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Philip Kuznetsov
Philip Kuznetsov

How To Hack Computers: How To Hack Computers, H...


In popular media, hackers are often portrayed as villainous characters who illegally gain access to computer systems and networks. In truth, a hacker is simply someone who has a vast understanding of computer systems and networks. Some hackers (called black hats) do indeed use their skills for illegal and unethical purposes. Others do it for the challenge. White hat hackers use their skills to solve problems and strengthen security systems.These hackers use their skills to catch criminals and to fix vulnerabilities in security systems. Even if you have no intention of hacking, it's good to know how hackers operate to avoid becoming a target. If you're ready to dive in and learn the art, this wikiHow teaches you a few tips to help you get started.




How to Hack Computers: how to hack computers, h...


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Want to gain access to a Windows or Mac computer that you don't normally have access to? As long as you have physical access to the computer, there are ways you can log in and install remote management software without anyone knowing. We'll show you some simple beginners hacks to bypass passwords and create backdoors on computers. Remember, hacking into someone else's computer is not only unethical, but also illegal, so make sure you have permission first.


Of course, this is just scratching the surface. To learn more about the various motivations different types of hackers might have, read Under the hoodie: why money, power, and ego drive hackers to cybercrime. Also, check out our Malwarebytes Labs' podcast episode, interviewing hacker Sick Codes:


In fact, it's accurate to characterize hacking as an over-arching umbrella term for activity behind most if not all of the malware and malicious cyberattacks on the computing public, businesses, and governments. Besides social engineering and malvertising, common hacking techniques include:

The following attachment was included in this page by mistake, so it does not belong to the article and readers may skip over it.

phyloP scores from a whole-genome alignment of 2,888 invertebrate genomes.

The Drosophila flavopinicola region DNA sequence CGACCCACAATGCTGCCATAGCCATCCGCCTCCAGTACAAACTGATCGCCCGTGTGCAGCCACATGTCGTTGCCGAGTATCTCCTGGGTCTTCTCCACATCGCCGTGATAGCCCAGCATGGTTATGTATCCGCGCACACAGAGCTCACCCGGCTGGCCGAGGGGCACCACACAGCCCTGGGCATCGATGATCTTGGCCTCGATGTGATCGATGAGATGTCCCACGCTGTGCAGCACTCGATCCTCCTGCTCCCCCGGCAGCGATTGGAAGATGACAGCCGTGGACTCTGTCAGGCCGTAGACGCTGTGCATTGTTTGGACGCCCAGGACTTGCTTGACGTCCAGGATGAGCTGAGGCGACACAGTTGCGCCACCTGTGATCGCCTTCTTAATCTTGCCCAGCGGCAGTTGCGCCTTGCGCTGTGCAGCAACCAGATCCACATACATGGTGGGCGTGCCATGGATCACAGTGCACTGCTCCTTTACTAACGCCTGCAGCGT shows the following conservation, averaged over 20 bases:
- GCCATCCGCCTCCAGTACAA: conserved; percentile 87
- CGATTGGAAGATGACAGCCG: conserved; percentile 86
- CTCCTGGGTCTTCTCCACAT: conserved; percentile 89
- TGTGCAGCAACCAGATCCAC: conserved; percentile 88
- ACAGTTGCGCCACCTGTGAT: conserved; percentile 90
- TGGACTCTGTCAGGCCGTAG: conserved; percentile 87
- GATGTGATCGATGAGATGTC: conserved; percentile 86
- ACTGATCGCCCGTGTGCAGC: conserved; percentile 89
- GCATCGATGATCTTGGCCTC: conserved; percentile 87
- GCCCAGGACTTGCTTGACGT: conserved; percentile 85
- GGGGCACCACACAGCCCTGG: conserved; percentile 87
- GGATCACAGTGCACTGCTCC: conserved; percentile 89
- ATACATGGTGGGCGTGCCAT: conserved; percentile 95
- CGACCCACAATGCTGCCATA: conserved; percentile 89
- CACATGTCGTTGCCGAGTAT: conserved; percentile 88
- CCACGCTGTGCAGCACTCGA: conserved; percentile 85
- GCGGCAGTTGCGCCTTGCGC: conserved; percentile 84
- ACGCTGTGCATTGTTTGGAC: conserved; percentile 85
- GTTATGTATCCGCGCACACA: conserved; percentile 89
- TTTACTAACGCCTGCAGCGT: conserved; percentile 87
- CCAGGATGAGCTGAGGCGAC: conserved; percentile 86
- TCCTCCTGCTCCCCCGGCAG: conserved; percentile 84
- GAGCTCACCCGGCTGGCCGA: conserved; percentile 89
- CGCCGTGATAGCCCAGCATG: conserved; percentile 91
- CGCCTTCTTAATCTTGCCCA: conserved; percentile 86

There's also another way we parse hackers. Remember the classic old Western movies? Good guys = white hats. Bad guys = black hats. Today's cybersecurity frontier retains that Wild West vibe, with white hat and black hat hackers, and even a third in-between category.


If a hacker is a person with deep understanding of computer systems and software, and who uses that knowledge to somehow subvert that technology, then a black hat hacker does so for stealing something valuable or other malicious reasons. So it's reasonable to assign any of those four motivations (theft, reputation, corporate espionage, and nation-state hacking) to the black hats.


White hat hackers, on the other hand, strive to improve the security of an organization's security systems by finding vulnerable flaws so that they can prevent identity theft or other cybercrimes before the black hats notice. Corporations even employ their own white hat hackers as part of their support staff, as a recent article from the New York Times online edition highlights. Or businesses can even outsource their white hat hacking to services such as HackerOne, which tests software products for vulnerabilities and bugs for a bounty.


Finally, there's the gray hat crowd, hackers who use their skills to break into systems and networks without permission (just like the black hats). But instead of wreaking criminal havoc, they might report their discovery to the target owner and offer to repair the vulnerability for a small fee.


All the above is basic hygiene, and always a good idea. But the bad guys are forever looking for a new way into your system. If a hacker discovers one of your passwords that you use for multiple services, they have apps that can breach your other accounts. So make your passwords long and complicated, avoid using the same one for different accounts, and instead use a password manager. Because the value of even a single hacked email account can rain disaster down on you.


Nowadays, phreakers have evolved out of the analog technology era and become hackers in the digital world of more than two billion mobile devices. Mobile phone hackers use a variety of methods to access an individual's mobile phone and intercept voicemails, phone calls, text messages, and even the phone's microphone and camera, all without that user's permission or even knowledge.


Compared to iPhones, Android phones are much more fractured, whose open-source nature and inconsistencies in standards in terms of software development put the Androids at a greater risk of data corruption and data theft. And any number of bad things result from Android hacking.


Cybercriminals could view your stored data on the phone, including identity and financial information. Likewise, hackers can track your location, force your phone to text premium websites, or even spread their hack (with an embedded malicious link) to others among your contacts, who will click on it because it appears to come from you.